UDM's 102nd Annual Red Mass and Renewal of the Lawyer's Oath of Commitment will be held at Ss. Peter and Paul Jesuit Church beginning at 12:00 p.m., followed by a complimentary luncheon in the atrium of the School of Law. Red Mass is an occasion for judges, lawyers, civic leaders, faculty, and law students of all faiths to pray together at the beginning of the new judicial term, asking God to bless, strengthen, and enlighten us, so that in cooperation and mutual trust we may effectively achieve justice for all.

NEWS

  • Border refugees flock to Southwest Detroit

    Professor David Koelsch, Director Immigration Law Clinic, comments on "Border Refugees Flock to Southwest Detroit"

    Public opinion is currently divided over what the U.S. government should do with tens of thousands of young Central Americans who have come to the U.S. within the past year. The Immigration Law Clinic is stepping up to represent some of the children who faced tough circumstances in their home countries, went through difficult journeys to come to the U.S., and are adjusting to life in a new country.

    Part of being a lawyer is not taking on the easy or popular cases. Students in UDM's Immigration Law Clinic learn this lesson early on: our Jesuit and Mercy values teach us to care for people in need and to focus our energy and expertise on doing what we can to make sure that these children are able to present their claims as well as possible. We may not win all of the cases and some of our clients may face returning to a very dangerous future in their countries but that does not mean we do not give it our all, no matter the odds or whether what we are doing is popular.

    We don't do it for the money (there is none) and we don't do it for the fame (ditto). We do it because it's the right thing to do, because we can help ensure that the process these children face is fair, and because our students learn valuable legal skills and life lessons along the way.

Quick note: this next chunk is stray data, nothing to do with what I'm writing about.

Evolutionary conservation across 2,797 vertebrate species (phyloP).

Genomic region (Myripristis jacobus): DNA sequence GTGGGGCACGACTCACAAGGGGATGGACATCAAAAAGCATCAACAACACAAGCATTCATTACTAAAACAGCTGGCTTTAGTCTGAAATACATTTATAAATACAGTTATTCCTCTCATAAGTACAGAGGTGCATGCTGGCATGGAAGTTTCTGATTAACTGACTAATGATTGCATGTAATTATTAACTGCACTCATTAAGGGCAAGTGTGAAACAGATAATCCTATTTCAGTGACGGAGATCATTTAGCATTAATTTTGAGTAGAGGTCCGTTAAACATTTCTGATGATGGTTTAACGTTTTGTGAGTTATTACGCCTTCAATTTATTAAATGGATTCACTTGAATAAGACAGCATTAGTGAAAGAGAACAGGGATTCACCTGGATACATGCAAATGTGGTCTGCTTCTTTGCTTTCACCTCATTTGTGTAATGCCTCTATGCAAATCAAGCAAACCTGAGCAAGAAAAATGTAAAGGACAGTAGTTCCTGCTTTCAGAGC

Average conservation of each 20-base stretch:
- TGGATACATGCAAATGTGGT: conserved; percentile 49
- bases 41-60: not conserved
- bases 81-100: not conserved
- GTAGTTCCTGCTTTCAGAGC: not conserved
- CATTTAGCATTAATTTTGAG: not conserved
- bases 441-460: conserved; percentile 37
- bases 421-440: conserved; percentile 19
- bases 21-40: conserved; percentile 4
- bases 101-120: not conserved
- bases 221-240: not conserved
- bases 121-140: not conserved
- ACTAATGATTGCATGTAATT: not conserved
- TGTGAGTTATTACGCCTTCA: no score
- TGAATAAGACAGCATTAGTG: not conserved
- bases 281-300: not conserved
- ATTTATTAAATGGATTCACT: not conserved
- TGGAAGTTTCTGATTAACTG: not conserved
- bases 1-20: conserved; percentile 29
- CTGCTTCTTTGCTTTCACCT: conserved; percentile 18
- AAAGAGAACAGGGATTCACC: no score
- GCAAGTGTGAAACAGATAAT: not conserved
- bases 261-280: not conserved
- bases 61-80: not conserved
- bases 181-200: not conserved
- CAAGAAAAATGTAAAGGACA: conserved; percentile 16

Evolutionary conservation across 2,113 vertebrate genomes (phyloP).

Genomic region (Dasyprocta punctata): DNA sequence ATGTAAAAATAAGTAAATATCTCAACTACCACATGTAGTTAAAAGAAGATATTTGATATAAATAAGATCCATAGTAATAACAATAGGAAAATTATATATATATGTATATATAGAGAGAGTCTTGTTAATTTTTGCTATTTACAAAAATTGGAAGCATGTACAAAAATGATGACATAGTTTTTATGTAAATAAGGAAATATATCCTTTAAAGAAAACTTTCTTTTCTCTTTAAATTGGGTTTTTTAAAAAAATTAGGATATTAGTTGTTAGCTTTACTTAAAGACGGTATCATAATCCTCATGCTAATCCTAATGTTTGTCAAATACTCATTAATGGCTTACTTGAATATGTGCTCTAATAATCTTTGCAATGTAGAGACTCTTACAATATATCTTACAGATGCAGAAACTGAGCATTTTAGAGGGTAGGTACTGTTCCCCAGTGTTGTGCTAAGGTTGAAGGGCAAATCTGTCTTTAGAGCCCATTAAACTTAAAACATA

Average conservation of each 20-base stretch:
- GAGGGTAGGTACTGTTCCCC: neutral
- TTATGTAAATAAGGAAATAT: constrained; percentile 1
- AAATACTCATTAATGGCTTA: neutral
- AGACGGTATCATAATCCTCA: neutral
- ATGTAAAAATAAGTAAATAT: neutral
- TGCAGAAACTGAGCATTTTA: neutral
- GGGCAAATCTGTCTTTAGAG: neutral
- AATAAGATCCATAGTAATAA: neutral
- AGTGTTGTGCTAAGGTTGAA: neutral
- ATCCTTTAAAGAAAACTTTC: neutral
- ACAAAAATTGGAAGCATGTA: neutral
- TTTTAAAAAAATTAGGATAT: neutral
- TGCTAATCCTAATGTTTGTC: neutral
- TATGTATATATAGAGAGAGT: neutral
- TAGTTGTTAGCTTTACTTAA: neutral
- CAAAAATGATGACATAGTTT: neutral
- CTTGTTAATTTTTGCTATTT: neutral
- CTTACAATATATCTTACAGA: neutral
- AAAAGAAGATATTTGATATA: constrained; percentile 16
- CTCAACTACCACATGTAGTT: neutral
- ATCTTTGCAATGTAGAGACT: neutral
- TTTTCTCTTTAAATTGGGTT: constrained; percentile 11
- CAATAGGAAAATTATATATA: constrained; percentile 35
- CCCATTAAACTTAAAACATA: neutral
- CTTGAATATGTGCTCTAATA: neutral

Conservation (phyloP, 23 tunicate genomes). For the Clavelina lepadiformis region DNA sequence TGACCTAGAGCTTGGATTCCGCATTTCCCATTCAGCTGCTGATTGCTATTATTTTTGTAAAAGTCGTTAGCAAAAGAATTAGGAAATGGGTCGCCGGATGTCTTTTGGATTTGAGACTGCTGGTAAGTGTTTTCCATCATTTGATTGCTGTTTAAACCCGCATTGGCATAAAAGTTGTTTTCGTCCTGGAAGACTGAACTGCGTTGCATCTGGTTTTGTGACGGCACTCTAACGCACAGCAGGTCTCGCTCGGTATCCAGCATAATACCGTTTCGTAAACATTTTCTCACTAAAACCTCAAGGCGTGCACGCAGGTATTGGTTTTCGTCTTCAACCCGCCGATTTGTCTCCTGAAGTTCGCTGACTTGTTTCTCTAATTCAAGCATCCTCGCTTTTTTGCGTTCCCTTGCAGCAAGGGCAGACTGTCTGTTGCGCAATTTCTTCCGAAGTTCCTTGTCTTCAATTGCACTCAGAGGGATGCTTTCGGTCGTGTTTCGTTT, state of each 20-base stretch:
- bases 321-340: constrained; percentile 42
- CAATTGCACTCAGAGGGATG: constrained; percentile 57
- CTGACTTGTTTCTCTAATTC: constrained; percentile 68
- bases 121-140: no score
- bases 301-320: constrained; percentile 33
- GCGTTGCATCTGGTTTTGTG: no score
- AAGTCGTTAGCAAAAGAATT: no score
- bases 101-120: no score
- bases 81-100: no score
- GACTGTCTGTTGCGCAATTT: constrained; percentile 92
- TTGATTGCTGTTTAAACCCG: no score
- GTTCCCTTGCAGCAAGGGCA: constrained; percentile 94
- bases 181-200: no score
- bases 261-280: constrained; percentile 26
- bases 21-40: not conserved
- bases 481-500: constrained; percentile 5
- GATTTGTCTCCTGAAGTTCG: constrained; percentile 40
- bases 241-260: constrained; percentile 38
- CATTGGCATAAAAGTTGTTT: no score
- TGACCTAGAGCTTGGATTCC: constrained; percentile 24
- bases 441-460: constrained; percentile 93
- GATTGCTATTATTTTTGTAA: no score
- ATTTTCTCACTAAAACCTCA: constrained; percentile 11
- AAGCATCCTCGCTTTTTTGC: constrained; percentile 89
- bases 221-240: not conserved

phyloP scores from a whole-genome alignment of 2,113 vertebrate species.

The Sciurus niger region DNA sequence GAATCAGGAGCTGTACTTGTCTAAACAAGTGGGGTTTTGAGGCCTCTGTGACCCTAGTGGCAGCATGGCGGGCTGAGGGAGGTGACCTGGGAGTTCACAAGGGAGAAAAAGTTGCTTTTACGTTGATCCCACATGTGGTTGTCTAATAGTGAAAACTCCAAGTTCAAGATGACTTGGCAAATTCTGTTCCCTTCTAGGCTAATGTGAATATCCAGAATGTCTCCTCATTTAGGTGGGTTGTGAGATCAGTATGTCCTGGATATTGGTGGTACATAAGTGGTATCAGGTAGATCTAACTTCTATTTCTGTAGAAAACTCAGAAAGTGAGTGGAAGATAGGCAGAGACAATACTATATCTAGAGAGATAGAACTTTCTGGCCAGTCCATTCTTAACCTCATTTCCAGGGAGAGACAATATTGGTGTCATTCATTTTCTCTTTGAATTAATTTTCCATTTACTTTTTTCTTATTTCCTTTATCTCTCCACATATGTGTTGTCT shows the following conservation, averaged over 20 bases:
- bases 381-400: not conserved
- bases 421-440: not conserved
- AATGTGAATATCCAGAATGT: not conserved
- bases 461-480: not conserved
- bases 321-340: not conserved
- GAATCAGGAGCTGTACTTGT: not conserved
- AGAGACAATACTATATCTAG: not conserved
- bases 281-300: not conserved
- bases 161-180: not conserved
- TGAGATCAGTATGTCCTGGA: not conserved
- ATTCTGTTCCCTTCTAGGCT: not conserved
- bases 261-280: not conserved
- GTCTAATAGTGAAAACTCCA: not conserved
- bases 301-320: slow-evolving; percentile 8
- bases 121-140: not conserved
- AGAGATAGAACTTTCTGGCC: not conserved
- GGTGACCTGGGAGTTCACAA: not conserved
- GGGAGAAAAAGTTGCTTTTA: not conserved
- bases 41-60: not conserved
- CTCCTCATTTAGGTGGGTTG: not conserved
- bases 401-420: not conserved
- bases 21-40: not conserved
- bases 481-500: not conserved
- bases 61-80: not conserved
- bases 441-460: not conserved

Read News Article

  • U.S. Patent & Trademark Office Grants Certification to UDM’s Intellectual Property Clinic

    DETROIT, Mich. – July 31, 2014 – On July 30, 2014, the U.S. Patent & Trademark Office (USPTO) granted certification to the University of Detroit Mercy School of Law's Intellectual Property Clinic. UDM joins 46 other law schools to receive USPTO certification.

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  • Top Intern: Manpreet Gill ’15 Selected for Highly Competitive U.S. Immigration Court Position

    Manpreet ("Moni") Gill '15 recently secured a position as a legal intern at the U.S. Immigration Court in Detroit. The position is a year-long commitment and the selection process is extremely competitive. As a legal intern, Ms. Gill will assist the Immigration Court with research and writing of opinions. It is a highly-prized placement, because it allows students to gain excellent writing skills and also to see the inner workings of a very busy court.

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  • UDM Law School Receives $15,000 Project Grant

    University of Detroit Mercy School of Law is one of seven law establishments around the country to receive a $15,000 project grant from The American Bar Association. Grants are given through the Legal Access Job Corps initiative established by ABA President James R. Silkenat and are available to bar associations, courts, law schools or other groups that propose to employ new lawyers in innovative ways to address the legal needs of poor or moderate-income individuals.